The resort was known as a rendezvous point for people close to Mr. Bo, and Mr. Heywood’s body was found in a villa there on Nov. 15. Police investigators determined that Mr. Heywood had been poisoned, and suspected Mr. Bo’s wife, Gu Kailai, was involved.
Tensions built between Mr. Bo and Mr. Wang, the police chief, and things fell apart after they had their explosive meeting on Jan. 28. Mr. Xu beseeched Mr. Yu to fly to Chongqing from Beijing. On Jan. 31, Mr. Yu met with Mr. Wang for an entire night in Mr. Wang’s suite at police headquarters. The next day, his driver switched cars; picked up Mr. Ma, the businessman, at the airport; and drove him and Mr. Yu to the Foggy City Hotel, where Mr. Bo sometimes dined and held meetings. Mr. Ma met with Mr. Bo while Mr. Yu waited in the lobby. “When Ma Biao came out, his face looked ashen,” said a friend of Mr. Yu’s.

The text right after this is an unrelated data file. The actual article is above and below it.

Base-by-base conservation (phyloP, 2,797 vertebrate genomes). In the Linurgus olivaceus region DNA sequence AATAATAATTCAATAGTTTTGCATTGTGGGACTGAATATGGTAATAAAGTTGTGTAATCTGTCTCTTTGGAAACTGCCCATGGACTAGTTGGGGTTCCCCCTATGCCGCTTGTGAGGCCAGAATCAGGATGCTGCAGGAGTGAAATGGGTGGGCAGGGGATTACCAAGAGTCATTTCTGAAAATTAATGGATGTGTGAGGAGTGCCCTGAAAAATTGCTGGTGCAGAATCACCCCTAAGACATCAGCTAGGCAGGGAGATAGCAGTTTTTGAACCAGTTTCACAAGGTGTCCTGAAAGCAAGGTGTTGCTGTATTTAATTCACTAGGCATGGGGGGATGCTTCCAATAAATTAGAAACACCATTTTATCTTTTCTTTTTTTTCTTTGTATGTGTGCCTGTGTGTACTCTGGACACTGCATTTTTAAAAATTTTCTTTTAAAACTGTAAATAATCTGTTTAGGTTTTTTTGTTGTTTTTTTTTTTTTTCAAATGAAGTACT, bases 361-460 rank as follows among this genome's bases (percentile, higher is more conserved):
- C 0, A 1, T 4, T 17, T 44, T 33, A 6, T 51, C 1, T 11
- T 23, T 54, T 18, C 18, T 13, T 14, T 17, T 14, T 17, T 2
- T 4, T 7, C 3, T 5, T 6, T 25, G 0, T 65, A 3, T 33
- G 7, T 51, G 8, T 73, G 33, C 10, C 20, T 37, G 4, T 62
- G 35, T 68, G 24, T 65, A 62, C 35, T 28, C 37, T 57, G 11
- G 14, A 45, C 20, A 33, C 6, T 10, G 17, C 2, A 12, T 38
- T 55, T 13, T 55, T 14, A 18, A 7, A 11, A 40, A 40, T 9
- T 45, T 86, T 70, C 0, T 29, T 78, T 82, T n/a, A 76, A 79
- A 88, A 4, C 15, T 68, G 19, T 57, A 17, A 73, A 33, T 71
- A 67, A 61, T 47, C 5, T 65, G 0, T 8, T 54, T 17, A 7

On Feb. 2, the two made their run to the bank. Mr. Yu told Mr. Ma to take the bag of cash inside by himself so the two would avoid being recorded together on security cameras. Then they flew out of Chongqing. That day, the local government announced that Mr. Wang had been removed from his police chief job.
Mr. Xu flew in on Feb. 3 and met with Mr. Bo. Within a week, he and the other two left for Hong Kong from northern China, and proceeded to Australia. “We thought they weren’t coming back,” one person familiar with them said.
But they returned. Then on March 14, as word quietly spread of Mr. Bo’s purge, Mr. Yu realized that he and his cohorts would be detained. He told his wife and son to go for a stroll that evening outside their Beijing home, so they would not witness the arrival of the police, his wife told a friend. But the police did not arrive until later that night, and the family watched as Mr. Yu was led away.